Patients with non-resolving vitreous hemorrhages or severe traction causing retinal detachment may benefit from a vitrectomy. In this procedure, the vitreous gel and hemorrhage are removed from the eye and replaced with a saline solution.

Panretinal photocoagulation (PRP)


PRP is advised for patients with vitreous hemorrhage and areas of neovascularization or in patients with large amounts of neovascularization of the optic nerve. It can also be considered in patients with severe NPDR to prevent progression to PDR.

Macular edema should be treated once it becomes clinically significant. CSME is diagnosed if the patient has at

least one of the following criteria (Friedman 2009):

• Retinal thickening within 500 μm of the fovea

• Hard exudates within 500 μm of the fovea with adjacent thickening

• Retinal thickening ≥1500 μm in diameter within 1500 μm of the fovea The optic disc measures 1500 μm in diameter on average and can be used to estimate distances along the retina.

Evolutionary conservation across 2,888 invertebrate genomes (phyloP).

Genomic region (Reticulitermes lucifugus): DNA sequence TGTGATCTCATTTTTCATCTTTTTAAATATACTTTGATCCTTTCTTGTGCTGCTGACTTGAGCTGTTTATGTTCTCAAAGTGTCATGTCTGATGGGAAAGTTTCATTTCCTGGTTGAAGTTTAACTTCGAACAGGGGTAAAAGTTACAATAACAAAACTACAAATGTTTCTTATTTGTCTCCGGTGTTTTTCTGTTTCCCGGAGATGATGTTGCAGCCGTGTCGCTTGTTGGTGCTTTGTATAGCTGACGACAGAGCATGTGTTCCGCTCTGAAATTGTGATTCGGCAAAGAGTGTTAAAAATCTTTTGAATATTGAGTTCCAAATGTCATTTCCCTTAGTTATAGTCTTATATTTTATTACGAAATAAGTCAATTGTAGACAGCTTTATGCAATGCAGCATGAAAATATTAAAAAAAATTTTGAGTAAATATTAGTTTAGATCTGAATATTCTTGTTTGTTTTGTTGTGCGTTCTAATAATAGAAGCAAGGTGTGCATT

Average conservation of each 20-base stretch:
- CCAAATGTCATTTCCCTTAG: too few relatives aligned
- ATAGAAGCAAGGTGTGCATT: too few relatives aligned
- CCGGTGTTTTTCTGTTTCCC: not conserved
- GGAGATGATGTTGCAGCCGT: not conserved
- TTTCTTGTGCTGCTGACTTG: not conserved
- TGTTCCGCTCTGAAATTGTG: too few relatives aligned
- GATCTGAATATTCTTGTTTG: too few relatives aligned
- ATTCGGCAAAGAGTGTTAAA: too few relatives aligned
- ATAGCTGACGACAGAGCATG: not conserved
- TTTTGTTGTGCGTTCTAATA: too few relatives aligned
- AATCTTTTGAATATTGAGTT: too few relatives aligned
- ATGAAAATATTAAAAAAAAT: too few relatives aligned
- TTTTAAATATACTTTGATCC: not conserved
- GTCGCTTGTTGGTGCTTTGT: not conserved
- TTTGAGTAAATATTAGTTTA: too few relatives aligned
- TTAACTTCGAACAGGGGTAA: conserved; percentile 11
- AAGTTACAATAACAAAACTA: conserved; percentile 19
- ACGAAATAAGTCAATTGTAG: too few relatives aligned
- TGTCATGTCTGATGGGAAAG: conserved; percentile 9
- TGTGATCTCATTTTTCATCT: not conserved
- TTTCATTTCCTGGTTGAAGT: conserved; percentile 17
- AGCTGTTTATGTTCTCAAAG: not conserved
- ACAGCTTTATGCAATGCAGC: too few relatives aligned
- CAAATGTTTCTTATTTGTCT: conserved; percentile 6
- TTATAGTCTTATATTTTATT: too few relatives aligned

Vitrectomy should be performed when a vitreous hemorrhage fails to resolve after 6 months or after 1 month in type 1 diabetics (Meredith 1998). The procedure is also indicated for certain tractional retinal detachments.


Fluorescein angiography (FA) may be used to definitively Fluorescein Angiography document retinal vessel occlusion and/or leakage. During an FA, a fluorescent dye is injected intravenously and a special camera takes fundus photos over several minutes while the vessels are being perfused. The test is best used to guide treatment of CSME, and not for diagnosis (AAO 2008).